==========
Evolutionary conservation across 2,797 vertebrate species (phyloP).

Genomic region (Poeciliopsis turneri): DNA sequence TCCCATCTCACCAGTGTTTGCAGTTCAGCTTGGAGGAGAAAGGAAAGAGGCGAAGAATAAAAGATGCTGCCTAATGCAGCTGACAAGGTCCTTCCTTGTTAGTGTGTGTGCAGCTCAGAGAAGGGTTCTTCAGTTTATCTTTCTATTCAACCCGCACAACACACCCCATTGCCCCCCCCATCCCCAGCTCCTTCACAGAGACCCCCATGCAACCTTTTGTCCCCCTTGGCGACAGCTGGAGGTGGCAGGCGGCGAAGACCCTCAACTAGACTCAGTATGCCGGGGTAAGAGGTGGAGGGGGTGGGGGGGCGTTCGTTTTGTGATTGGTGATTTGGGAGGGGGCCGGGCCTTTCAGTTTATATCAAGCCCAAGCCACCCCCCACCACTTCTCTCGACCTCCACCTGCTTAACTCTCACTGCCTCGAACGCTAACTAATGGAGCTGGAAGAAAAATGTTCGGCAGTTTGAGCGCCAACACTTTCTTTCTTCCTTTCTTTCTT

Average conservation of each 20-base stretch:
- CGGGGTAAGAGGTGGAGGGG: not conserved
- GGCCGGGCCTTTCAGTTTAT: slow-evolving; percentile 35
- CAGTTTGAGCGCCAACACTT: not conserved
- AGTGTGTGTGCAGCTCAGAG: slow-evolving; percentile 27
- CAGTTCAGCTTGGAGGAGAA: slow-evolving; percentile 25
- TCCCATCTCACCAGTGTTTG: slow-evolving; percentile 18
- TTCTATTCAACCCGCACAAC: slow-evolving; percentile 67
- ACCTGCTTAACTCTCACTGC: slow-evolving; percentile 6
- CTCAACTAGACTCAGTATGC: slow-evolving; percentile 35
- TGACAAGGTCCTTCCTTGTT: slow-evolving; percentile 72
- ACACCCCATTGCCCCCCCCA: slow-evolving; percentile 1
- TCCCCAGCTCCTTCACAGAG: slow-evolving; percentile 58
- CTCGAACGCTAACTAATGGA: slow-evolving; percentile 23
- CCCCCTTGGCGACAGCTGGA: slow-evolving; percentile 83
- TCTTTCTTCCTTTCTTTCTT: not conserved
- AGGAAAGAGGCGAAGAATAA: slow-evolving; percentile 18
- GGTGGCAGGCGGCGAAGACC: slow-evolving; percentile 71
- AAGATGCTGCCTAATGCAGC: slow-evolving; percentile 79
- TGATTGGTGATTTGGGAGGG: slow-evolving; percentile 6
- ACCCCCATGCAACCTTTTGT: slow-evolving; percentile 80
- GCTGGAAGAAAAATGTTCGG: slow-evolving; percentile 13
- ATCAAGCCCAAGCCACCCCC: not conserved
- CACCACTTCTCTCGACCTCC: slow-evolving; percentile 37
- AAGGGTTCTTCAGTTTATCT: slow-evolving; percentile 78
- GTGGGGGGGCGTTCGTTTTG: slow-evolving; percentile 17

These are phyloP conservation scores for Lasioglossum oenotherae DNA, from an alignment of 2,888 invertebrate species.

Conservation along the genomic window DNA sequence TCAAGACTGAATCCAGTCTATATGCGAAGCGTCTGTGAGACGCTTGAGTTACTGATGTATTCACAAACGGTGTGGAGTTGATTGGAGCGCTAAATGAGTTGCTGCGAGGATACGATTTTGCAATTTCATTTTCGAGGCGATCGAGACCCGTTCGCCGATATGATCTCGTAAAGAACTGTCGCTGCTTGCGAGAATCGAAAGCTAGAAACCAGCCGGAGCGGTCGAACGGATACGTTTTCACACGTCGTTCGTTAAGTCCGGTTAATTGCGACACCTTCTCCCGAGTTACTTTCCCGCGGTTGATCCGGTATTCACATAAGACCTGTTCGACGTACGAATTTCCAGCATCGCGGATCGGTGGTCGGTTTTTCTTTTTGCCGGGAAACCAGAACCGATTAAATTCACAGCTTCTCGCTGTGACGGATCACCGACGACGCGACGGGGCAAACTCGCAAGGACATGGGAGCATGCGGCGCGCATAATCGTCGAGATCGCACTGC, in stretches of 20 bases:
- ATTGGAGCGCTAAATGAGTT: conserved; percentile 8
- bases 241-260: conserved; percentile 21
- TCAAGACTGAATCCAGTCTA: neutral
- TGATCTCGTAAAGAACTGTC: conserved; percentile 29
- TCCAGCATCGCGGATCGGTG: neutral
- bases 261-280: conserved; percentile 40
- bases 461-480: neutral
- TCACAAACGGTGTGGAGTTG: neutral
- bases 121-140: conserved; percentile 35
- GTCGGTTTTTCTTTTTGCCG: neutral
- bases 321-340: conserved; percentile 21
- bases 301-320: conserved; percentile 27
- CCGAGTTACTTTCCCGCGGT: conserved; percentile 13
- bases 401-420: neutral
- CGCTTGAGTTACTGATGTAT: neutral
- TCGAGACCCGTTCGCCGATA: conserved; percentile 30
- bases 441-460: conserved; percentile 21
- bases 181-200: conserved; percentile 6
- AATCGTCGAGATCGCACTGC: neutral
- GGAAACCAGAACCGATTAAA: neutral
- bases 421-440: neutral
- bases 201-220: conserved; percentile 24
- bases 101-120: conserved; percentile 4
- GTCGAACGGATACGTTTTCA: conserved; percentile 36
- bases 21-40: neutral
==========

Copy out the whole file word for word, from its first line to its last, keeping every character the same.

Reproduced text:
Evolutionary conservation across 2,797 vertebrate species (phyloP).

Genomic region (Poeciliopsis turneri): DNA sequence TCCCATCTCACCAGTGTTTGCAGTTCAGCTTGGAGGAGAAAGGAAAGAGGCGAAGAATAAAAGATGCTGCCTAATGCAGCTGACAAGGTCCTTCCTTGTTAGTGTGTGTGCAGCTCAGAGAAGGGTTCTTCAGTTTATCTTTCTATTCAACCCGCACAACACACCCCATTGCCCCCCCCATCCCCAGCTCCTTCACAGAGACCCCCATGCAACCTTTTGTCCCCCTTGGCGACAGCTGGAGGTGGCAGGCGGCGAAGACCCTCAACTAGACTCAGTATGCCGGGGTAAGAGGTGGAGGGGGTGGGGGGGCGTTCGTTTTGTGATTGGTGATTTGGGAGGGGGCCGGGCCTTTCAGTTTATATCAAGCCCAAGCCACCCCCCACCACTTCTCTCGACCTCCACCTGCTTAACTCTCACTGCCTCGAACGCTAACTAATGGAGCTGGAAGAAAAATGTTCGGCAGTTTGAGCGCCAACACTTTCTTTCTTCCTTTCTTTCTT

Average conservation of each 20-base stretch:
- CGGGGTAAGAGGTGGAGGGG: not conserved
- GGCCGGGCCTTTCAGTTTAT: slow-evolving; percentile 35
- CAGTTTGAGCGCCAACACTT: not conserved
- AGTGTGTGTGCAGCTCAGAG: slow-evolving; percentile 27
- CAGTTCAGCTTGGAGGAGAA: slow-evolving; percentile 25
- TCCCATCTCACCAGTGTTTG: slow-evolving; percentile 18
- TTCTATTCAACCCGCACAAC: slow-evolving; percentile 67
- ACCTGCTTAACTCTCACTGC: slow-evolving; percentile 6
- CTCAACTAGACTCAGTATGC: slow-evolving; percentile 35
- TGACAAGGTCCTTCCTTGTT: slow-evolving; percentile 72
- ACACCCCATTGCCCCCCCCA: slow-evolving; percentile 1
- TCCCCAGCTCCTTCACAGAG: slow-evolving; percentile 58
- CTCGAACGCTAACTAATGGA: slow-evolving; percentile 23
- CCCCCTTGGCGACAGCTGGA: slow-evolving; percentile 83
- TCTTTCTTCCTTTCTTTCTT: not conserved
- AGGAAAGAGGCGAAGAATAA: slow-evolving; percentile 18
- GGTGGCAGGCGGCGAAGACC: slow-evolving; percentile 71
- AAGATGCTGCCTAATGCAGC: slow-evolving; percentile 79
- TGATTGGTGATTTGGGAGGG: slow-evolving; percentile 6
- ACCCCCATGCAACCTTTTGT: slow-evolving; percentile 80
- GCTGGAAGAAAAATGTTCGG: slow-evolving; percentile 13
- ATCAAGCCCAAGCCACCCCC: not conserved
- CACCACTTCTCTCGACCTCC: slow-evolving; percentile 37
- AAGGGTTCTTCAGTTTATCT: slow-evolving; percentile 78
- GTGGGGGGGCGTTCGTTTTG: slow-evolving; percentile 17

These are phyloP conservation scores for Lasioglossum oenotherae DNA, from an alignment of 2,888 invertebrate species.

Conservation along the genomic window DNA sequence TCAAGACTGAATCCAGTCTATATGCGAAGCGTCTGTGAGACGCTTGAGTTACTGATGTATTCACAAACGGTGTGGAGTTGATTGGAGCGCTAAATGAGTTGCTGCGAGGATACGATTTTGCAATTTCATTTTCGAGGCGATCGAGACCCGTTCGCCGATATGATCTCGTAAAGAACTGTCGCTGCTTGCGAGAATCGAAAGCTAGAAACCAGCCGGAGCGGTCGAACGGATACGTTTTCACACGTCGTTCGTTAAGTCCGGTTAATTGCGACACCTTCTCCCGAGTTACTTTCCCGCGGTTGATCCGGTATTCACATAAGACCTGTTCGACGTACGAATTTCCAGCATCGCGGATCGGTGGTCGGTTTTTCTTTTTGCCGGGAAACCAGAACCGATTAAATTCACAGCTTCTCGCTGTGACGGATCACCGACGACGCGACGGGGCAAACTCGCAAGGACATGGGAGCATGCGGCGCGCATAATCGTCGAGATCGCACTGC, in stretches of 20 bases:
- ATTGGAGCGCTAAATGAGTT: conserved; percentile 8
- bases 241-260: conserved; percentile 21
- TCAAGACTGAATCCAGTCTA: neutral
- TGATCTCGTAAAGAACTGTC: conserved; percentile 29
- TCCAGCATCGCGGATCGGTG: neutral
- bases 261-280: conserved; percentile 40
- bases 461-480: neutral
- TCACAAACGGTGTGGAGTTG: neutral
- bases 121-140: conserved; percentile 35
- GTCGGTTTTTCTTTTTGCCG: neutral
- bases 321-340: conserved; percentile 21
- bases 301-320: conserved; percentile 27
- CCGAGTTACTTTCCCGCGGT: conserved; percentile 13
- bases 401-420: neutral
- CGCTTGAGTTACTGATGTAT: neutral
- TCGAGACCCGTTCGCCGATA: conserved; percentile 30
- bases 441-460: conserved; percentile 21
- bases 181-200: conserved; percentile 6
- AATCGTCGAGATCGCACTGC: neutral
- GGAAACCAGAACCGATTAAA: neutral
- bases 421-440: neutral
- bases 201-220: conserved; percentile 24
- bases 101-120: conserved; percentile 4
- GTCGAACGGATACGTTTTCA: conserved; percentile 36
- bases 21-40: neutral